Though telemedicine is a remarkable tool for many healthcare services, it has some limitations for geriatric patients. Older adults have communication difficulties with sensory deficits, e.g., visual, hearing which is further compounded by cognitive impairment. Many older adults are not comfortable in using technology. There is a need to address the “digital literacy” of the old. Telemedicine has significant security concern about privacy for which ethical, regulatory, and legal considerations need to be addressed. Inability to perform thorough clinical examination is another limitation of telemedicine.

In post-Covid 19 times, the fair use of assistive technology devices by older people with functional decline has to be ensured. Advances in assistive technology devices for seniors and ageing-in-place technology have changed how we deliver care and health services to ageing societies. The use of assistive technologies focuses on daily activities, safety monitoring, memory aids, preventing social isolation, improving the ease of living, maintaining functional independence, and promoting ageing at the site. The assistive technologies could help both the patient and the caregivers. They are useful for carrying out in-home diagnoses and treatment to improve quality of life and enhance adherence to medications and specialists' access. Development of novel patient monitoring and smart home technologies, artificially intelligent monitoring system, telecare, and robotic technologies have improved the functional independence and health care outcomes of older people.[7]

The m-health helps manage older people with chronic conditions, remembering medical appointments, improving support for people with dementia, and screening for cognitive decline. It is also useful for primary prevention in the promotion of healthy habits regarding food and physical activity in the general population and as a tool to reduce costs, increase accessibility and improve the results of interventions. Social media and behavioural science interaction are likely to be used extensively for health promotion, education, and mass communications.[8]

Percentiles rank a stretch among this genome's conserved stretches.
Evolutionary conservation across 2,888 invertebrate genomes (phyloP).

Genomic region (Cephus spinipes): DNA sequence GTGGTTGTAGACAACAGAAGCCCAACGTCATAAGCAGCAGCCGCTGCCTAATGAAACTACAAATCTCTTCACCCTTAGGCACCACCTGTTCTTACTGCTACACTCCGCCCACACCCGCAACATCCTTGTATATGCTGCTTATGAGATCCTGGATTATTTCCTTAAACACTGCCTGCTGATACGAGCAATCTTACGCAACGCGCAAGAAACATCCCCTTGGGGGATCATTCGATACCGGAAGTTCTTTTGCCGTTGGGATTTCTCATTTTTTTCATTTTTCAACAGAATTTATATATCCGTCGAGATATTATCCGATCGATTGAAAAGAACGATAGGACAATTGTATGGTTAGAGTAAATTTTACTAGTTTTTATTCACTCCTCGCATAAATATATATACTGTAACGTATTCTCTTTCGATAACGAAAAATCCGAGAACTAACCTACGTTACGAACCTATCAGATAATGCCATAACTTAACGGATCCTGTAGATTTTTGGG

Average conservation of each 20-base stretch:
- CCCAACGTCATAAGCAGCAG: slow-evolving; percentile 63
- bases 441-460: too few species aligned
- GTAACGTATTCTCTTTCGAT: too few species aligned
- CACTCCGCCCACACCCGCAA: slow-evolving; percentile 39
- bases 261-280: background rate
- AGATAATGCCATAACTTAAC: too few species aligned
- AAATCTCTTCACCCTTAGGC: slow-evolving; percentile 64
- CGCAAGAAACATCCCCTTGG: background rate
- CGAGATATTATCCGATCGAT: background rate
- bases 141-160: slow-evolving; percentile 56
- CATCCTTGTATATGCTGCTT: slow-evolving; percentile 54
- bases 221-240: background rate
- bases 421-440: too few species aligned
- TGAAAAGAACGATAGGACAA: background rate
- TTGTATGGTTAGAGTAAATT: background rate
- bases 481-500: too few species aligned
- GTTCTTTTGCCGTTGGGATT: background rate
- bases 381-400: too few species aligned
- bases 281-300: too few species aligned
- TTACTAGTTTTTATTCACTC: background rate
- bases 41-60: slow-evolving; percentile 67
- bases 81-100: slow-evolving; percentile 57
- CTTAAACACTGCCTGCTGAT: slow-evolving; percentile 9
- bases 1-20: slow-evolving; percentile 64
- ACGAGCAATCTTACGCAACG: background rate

Development of ePharmacy with home delivery of drugs prescribed for a longer duration has been useful during the pandemic.

Virtual care may not be an option for many older adults who would still need care at home. In-home care needs to provide routine care and case management, post-discharge, home-based care, focusing on urgent care and behavioural care. Home visits offer new insights into a patient's natural environment. In post covid era, home-based and community-based care will have to be strengthened with augmentation of the community-level healthcare workforce.

Covid-19 is the third coronavirus (CoV) outbreak of international concern in 20 years, after the severe acute respiratory syndrome (SARS-CoV) and the Middle-East respiratory syndrome (MERS-CoV), in addition to other viral outbreaks such as Zika virus and Ebola virus over the last decade.[9] In future also, new emerging infectious diseases are likely to be among the most critical health hazards. Infection Prevention and Control practices will have to be adapted to all sites of care.